It’s definitely a lot stronger. You can feel it upwind in waves. The boat feels very strong and I have to say, you have to credit them for a boat that came out of the shed working pretty well. I think that Bouwe Bekking did just two days of sea trials and we did three when you would normally expect to do at least two weeks! I suppose that’s the benefit of being the third and fourth boats out of the shed, because a lot of those major teething problems have been fixed. Again, it’s definitely depowered, it’s much more tippy. They have done quite a few things to make them easier to sail, the steering is a lot more balanced, the headsails are much smaller. They are very tippy boat and I think we’ll see a lot more broaching, a lot more reefing and a lot more sail changes down range. So, it’s easier to sail in some regards, harder to sail in other regards. I’d say it’s a bit easier physically.
Is the 2014-15 Volvo Ocean Race his to lose? Photo copyright Ian Roman / Abu Dhabi Ocean Racing
VSail.info: Is it physically easier, despite the fact you have less crew than the VO70′s?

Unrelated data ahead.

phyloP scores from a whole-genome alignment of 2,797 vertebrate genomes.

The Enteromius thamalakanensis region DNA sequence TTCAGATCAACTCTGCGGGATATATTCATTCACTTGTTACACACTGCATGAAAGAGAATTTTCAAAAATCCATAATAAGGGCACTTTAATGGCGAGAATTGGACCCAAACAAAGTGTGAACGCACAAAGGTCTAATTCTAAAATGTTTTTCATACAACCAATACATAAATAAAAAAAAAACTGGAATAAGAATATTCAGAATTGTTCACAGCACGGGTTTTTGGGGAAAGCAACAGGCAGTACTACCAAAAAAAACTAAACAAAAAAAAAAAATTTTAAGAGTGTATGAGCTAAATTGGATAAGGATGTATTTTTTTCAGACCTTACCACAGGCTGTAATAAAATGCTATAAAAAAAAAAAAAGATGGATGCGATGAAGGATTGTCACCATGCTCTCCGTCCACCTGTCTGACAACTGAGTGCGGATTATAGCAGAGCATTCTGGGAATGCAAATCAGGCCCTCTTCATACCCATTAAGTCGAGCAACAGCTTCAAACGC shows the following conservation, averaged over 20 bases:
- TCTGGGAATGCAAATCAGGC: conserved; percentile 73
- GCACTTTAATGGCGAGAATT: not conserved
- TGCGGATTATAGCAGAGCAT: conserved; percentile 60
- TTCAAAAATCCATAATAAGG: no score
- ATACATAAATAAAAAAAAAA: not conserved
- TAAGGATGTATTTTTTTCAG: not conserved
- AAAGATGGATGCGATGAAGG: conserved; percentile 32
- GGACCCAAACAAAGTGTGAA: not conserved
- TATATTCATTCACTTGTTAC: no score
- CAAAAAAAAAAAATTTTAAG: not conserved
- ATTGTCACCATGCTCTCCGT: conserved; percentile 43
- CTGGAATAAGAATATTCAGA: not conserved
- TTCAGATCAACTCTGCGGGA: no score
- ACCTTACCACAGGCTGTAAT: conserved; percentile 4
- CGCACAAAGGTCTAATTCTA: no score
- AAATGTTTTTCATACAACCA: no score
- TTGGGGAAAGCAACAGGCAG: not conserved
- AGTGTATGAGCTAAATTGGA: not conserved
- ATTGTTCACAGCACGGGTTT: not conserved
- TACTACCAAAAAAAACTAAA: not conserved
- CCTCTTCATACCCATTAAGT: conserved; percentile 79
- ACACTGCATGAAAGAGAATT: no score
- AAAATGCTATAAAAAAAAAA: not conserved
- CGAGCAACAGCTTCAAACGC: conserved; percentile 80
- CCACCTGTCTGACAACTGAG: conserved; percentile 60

Ian Walker: I say it’s easier, mainly because you have non-overlapping jibs. You don’t have the big jib tack to do, you don’t have headsail peels with two jibs on the headstay to do, which are always the hardest peels. In addition, you have fewer sails and the sails are smaller, so the stack is a little bit lighter and moving sails around the boat is easier. When I did my first Volvo Ocean Race on a VO70, if I remember well we had 11 sails, three of which were big jibs or jib tops, whereas now we have seven sails. Without those last four sails, especially when they are big jibs in their bags, tacking is a lot easier. The stack is a lot smaller than it used to be. Having said that, they are still bloody heavy when they are wet and nobody enjoys moving them. I’m not saying it’s a bad thing, I’m just saying it’s different.